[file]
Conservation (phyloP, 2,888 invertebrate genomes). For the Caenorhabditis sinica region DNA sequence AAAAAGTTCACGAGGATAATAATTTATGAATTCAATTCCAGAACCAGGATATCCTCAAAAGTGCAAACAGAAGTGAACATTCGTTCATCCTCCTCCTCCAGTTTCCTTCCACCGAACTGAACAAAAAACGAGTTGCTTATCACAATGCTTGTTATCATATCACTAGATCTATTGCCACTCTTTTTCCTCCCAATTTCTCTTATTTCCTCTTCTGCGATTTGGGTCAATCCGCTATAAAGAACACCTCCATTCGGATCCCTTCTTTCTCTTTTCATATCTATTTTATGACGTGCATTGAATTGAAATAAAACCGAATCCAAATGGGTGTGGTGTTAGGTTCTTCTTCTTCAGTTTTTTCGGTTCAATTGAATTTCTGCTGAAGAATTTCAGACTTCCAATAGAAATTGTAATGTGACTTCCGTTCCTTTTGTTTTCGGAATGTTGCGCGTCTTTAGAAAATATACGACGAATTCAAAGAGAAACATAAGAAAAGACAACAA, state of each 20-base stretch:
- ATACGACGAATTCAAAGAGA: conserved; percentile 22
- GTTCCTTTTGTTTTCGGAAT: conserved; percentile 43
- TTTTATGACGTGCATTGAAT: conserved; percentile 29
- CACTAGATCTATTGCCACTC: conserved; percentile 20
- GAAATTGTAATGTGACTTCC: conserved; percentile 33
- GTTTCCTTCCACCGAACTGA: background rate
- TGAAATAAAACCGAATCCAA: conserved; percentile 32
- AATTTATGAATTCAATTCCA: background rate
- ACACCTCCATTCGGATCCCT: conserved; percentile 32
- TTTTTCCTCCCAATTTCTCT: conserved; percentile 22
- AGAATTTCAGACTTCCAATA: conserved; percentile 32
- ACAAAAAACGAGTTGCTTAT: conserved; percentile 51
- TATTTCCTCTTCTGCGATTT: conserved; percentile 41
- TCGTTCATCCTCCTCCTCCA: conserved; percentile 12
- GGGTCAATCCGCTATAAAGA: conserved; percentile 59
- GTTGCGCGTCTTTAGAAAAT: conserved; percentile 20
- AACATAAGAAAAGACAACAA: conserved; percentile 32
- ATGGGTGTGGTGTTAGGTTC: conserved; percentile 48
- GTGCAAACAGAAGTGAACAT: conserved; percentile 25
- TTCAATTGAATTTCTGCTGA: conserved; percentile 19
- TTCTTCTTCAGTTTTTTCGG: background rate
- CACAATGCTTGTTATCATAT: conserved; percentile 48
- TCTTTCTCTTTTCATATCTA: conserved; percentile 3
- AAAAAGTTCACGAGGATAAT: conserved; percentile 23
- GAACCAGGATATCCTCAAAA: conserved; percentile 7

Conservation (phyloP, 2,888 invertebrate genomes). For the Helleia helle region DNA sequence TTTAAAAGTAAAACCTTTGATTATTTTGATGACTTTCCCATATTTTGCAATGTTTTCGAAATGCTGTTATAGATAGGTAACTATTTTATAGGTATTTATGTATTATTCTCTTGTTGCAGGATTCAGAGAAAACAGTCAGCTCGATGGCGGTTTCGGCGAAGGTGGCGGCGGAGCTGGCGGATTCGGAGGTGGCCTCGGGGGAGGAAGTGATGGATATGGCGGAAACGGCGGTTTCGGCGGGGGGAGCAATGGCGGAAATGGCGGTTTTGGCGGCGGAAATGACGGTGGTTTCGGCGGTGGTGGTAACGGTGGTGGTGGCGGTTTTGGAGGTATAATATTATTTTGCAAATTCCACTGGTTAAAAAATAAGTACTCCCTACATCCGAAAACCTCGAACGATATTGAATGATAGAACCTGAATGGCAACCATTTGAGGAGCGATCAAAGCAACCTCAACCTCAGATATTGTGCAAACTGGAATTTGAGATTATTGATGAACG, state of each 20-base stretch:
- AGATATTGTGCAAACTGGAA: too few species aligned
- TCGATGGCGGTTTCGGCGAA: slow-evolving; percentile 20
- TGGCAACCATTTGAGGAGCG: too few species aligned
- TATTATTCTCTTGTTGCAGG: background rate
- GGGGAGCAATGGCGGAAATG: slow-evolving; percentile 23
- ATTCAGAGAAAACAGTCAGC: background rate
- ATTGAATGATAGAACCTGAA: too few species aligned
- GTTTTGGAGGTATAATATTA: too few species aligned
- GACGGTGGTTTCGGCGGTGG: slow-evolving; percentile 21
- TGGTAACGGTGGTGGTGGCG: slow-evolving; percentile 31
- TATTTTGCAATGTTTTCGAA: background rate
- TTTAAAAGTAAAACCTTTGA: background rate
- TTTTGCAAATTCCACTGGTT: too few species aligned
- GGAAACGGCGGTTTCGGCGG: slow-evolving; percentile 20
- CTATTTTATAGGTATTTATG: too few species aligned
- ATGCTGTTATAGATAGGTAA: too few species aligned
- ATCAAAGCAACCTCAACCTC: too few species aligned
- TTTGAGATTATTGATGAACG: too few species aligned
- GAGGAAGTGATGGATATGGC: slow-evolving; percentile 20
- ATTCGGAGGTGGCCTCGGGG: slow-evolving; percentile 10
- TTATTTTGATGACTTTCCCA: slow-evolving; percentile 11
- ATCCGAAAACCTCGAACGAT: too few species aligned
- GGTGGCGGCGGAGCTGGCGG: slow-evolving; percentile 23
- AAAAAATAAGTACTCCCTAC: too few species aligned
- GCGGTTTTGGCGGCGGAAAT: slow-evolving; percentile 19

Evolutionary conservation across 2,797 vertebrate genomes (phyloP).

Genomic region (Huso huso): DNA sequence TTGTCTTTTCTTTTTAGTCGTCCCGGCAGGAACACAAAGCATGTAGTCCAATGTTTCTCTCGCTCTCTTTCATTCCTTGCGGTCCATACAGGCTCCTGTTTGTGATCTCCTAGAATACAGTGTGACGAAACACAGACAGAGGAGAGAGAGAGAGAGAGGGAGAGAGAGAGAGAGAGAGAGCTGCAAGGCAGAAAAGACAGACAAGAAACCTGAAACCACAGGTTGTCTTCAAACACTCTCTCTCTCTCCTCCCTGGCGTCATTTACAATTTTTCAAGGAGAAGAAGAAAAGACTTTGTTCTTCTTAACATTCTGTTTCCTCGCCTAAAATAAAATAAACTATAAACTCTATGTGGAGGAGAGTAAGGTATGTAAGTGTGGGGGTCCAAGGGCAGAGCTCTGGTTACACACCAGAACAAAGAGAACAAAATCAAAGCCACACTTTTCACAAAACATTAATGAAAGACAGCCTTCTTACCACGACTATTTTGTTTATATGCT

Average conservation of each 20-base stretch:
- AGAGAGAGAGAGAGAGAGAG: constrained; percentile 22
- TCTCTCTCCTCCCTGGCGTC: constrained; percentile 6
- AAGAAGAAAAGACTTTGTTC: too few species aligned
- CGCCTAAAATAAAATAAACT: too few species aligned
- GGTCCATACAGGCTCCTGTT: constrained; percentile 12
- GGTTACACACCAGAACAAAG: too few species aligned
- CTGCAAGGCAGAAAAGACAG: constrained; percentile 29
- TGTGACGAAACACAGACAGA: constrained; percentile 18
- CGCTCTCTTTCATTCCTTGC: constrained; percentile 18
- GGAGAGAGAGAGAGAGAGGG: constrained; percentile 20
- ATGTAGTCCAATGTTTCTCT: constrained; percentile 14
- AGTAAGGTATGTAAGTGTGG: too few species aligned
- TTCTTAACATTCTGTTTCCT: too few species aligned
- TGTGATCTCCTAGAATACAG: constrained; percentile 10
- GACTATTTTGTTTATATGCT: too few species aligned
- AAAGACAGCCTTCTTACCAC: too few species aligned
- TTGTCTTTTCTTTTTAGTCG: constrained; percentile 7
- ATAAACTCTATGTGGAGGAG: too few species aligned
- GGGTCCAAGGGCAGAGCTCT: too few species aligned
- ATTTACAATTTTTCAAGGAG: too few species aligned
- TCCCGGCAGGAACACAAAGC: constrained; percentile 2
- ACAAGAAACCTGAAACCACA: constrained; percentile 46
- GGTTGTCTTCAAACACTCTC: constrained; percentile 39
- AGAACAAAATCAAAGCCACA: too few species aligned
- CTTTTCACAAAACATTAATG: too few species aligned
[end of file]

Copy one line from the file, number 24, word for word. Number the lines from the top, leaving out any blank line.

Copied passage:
- TCTTTCTCTTTTCATATCTA: conserved; percentile 3